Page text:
Filling the Dark Spot – 15 injured workers share experience on workcover

filling-the-dark-spot-study

A new enlightening research report by researcher Sarah Pollock, John Bottomley and Ann Taket has just been released by Creative Ministries Network. Sarah interviews 15 long-term injured workers about their experiences of the WorkCover system. All hoped the report would help to improve the system for others.

Filling the Dark Spot – 15 injured workers share experience on workcover

This report describes a harrowing journey for fifteen long-term injured workers. The worker’s identity as a valued ‘employee’ is deconstructed, then reassigned to become a person ‘failing to recover’, and finally a ‘WorkCover claimant’.
One of those interviewed for this report simply gave up on the system to avoid feeling like a terminal victim.

This report is about restoring a sense of humanity to the person who has been injured. One interviewee described her pain as a ‘dark spot’ that needed to be ‘filled’. How can workplace health and safety, compensation, rehabilitation, and work communities fill this dark spot and restore a sense of wholeness to those wounded by a work injury?

This is the urgent question that faces our legislators, employers, WorkCover administrators and insurers, rehabilitation providers and work communities. This study demonstrates how a range of very complex and confusing systemic and attitudinal factors bear down on the lives of these workers. Sadly, the trajectory of this burden can lead to mental illness…

Read this important report here>>

Importantly, the project makes the following recommendations:

  • Recommendation 1

Funding is sought for a pilot project to develop, trial and evaluate an intervention that utilises trained peer support workers in assisting injured workers’ recovery for life and work.

  • Recommendation 2

A course outline be developed, drawing on workers’ lived experience knowledge, for the professional development of WorkCover insurance case managers aimed at improving their ability to deal with traumatised and ill clients.

  • Recommendation 3

That injured workers and/or their representatives are included in future relevant research reference groups and policy development processes.

  • Recommendation 4

Further research is undertaken in relation to workers’ lived experience and what supports their recovery, including interactions with the WorkCover system. This research would deliberately target workers with serious physical and psychosocial injuries but who have recovered. This research could identify what was different in the workers’ experience and how they understand their experience.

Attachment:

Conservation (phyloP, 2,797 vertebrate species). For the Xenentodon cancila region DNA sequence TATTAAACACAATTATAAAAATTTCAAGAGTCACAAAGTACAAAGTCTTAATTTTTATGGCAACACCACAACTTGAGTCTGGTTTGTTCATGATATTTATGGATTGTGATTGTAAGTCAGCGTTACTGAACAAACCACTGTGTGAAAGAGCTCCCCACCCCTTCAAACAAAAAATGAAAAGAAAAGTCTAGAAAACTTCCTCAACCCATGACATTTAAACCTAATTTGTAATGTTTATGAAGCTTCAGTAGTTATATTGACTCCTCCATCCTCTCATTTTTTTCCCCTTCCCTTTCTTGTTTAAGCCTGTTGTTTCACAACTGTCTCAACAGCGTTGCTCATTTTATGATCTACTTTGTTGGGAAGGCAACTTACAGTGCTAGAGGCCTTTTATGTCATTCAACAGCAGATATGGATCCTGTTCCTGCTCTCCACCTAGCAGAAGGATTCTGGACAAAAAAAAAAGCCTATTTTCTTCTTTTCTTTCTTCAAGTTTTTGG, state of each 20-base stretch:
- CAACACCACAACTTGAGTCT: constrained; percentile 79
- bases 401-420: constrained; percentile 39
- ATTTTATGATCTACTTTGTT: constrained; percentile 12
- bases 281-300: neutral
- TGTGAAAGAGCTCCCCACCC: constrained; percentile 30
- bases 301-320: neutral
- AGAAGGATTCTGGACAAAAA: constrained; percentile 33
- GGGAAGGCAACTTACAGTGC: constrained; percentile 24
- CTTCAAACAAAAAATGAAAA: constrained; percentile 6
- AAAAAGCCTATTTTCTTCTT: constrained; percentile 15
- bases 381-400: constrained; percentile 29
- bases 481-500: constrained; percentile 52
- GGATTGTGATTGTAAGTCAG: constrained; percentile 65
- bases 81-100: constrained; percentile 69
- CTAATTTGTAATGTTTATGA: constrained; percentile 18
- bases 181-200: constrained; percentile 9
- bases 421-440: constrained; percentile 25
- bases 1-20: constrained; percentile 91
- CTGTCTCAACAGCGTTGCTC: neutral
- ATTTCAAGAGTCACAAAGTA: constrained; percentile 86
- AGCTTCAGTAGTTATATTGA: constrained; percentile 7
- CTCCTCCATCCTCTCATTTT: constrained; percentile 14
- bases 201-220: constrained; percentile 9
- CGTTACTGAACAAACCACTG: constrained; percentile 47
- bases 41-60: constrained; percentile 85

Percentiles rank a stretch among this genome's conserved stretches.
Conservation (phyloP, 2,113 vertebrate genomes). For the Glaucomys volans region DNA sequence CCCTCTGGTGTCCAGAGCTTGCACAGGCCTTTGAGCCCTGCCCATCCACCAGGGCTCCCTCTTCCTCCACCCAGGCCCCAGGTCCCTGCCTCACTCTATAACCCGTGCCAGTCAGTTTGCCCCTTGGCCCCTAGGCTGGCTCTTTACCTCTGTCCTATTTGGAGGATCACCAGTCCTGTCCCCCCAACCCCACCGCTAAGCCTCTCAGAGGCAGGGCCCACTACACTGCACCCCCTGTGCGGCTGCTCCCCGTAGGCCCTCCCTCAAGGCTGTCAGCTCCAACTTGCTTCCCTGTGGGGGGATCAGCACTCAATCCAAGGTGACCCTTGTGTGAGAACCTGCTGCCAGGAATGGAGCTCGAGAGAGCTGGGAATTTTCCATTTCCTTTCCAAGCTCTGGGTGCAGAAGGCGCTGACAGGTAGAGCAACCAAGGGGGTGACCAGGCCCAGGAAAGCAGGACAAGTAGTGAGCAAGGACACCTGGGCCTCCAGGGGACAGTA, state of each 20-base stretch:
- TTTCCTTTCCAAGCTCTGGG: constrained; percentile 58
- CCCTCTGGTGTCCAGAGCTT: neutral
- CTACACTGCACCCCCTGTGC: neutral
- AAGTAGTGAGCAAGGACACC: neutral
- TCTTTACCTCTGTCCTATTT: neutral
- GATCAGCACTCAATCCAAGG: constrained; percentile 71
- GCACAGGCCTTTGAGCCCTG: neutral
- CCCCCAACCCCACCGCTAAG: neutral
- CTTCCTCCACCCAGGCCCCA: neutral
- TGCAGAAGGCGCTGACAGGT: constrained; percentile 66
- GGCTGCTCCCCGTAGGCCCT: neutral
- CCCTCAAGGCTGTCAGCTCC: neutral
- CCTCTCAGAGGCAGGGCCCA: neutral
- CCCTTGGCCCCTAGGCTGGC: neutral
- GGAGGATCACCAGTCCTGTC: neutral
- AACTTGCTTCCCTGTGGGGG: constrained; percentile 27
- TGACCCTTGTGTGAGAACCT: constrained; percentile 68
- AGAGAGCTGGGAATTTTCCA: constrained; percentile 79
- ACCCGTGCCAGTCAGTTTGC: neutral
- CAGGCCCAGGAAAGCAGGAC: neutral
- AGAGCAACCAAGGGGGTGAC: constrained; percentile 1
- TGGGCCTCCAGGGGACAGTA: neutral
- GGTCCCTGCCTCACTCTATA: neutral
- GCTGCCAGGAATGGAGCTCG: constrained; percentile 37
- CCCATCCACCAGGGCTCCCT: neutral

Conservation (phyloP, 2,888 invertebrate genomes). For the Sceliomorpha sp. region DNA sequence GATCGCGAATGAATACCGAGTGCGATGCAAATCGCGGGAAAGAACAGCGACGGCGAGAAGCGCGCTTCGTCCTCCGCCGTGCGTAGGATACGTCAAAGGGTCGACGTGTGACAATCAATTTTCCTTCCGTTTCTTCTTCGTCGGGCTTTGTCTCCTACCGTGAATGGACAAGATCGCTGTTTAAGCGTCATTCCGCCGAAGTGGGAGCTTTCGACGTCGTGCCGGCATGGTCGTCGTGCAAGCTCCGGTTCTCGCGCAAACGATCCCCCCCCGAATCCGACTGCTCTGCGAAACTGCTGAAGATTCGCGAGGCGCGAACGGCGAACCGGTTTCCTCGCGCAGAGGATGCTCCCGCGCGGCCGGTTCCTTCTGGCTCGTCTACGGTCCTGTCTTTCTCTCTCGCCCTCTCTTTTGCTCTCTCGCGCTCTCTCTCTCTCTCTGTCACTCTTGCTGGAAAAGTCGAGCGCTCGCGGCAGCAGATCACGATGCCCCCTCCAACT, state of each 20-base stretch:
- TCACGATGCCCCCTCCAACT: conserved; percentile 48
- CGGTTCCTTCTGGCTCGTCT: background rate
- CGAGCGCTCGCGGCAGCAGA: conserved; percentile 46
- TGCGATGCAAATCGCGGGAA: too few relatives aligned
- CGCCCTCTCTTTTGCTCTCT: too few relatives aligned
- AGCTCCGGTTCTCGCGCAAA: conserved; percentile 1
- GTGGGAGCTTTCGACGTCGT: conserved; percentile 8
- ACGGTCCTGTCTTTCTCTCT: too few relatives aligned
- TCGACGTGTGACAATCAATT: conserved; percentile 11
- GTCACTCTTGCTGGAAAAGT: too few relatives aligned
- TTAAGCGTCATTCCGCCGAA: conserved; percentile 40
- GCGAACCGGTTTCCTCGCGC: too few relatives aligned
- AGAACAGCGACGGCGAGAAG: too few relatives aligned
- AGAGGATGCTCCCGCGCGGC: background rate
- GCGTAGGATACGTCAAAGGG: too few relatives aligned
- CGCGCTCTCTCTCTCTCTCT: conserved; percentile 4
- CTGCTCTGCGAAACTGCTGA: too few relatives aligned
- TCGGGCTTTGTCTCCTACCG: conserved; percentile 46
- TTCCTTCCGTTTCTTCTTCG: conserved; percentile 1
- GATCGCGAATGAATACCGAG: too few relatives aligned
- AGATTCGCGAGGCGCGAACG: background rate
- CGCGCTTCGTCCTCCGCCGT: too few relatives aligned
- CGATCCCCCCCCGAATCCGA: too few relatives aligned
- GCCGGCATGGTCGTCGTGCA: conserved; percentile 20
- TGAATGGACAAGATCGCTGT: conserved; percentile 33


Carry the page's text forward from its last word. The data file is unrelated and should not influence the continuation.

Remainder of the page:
The original article and report can be read on  The Creative Ministries Network’s website:

CMN

CMN is a charitable UnitingCare agency, inspired to embody the gifts of reconciliation, justice and healing, through serving people, families and communities suffering work-related harm, and by supporting and developing creativity at work for the common good.

Injured workers share their experiences of being on Worker’s Compensation

Filling The Dark Spot Report

You can also check out the launch speech from Rev. Prof. Brian Howe, former Deputy Prime Minister of Australia.

Brian Howe – launch speech Filling the Dark Spot

Link to the report on the Deakin University Website http://hdl.handle.net/10536/DRO/DU:30065427.

Read the report in “The Age”. http://m.theage.com.au/victoria/workcover-hurts-rather-than-helps-the-injured-report-20140822-107f8u.html

 

Thank you R for the source!

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It’s great to see this important research published on Australia Policy online (APO). ‘Filling the dark spot: fifteen injured workers shine a light on the workers compensation system to improve it for others’ Executive summary The Creative Ministries Network (CMN) provides support to people affected by workplace injury and work-related death. Over the last fifteen years CMN has undertaken a number of projects examining the relationship between work and suicide. These earlier studies highlighted a gap in the research into work injury and compensation in relation to workers’ mental health.[1] Existing research has concentrated on examining the health and/or return-to-work… Read more »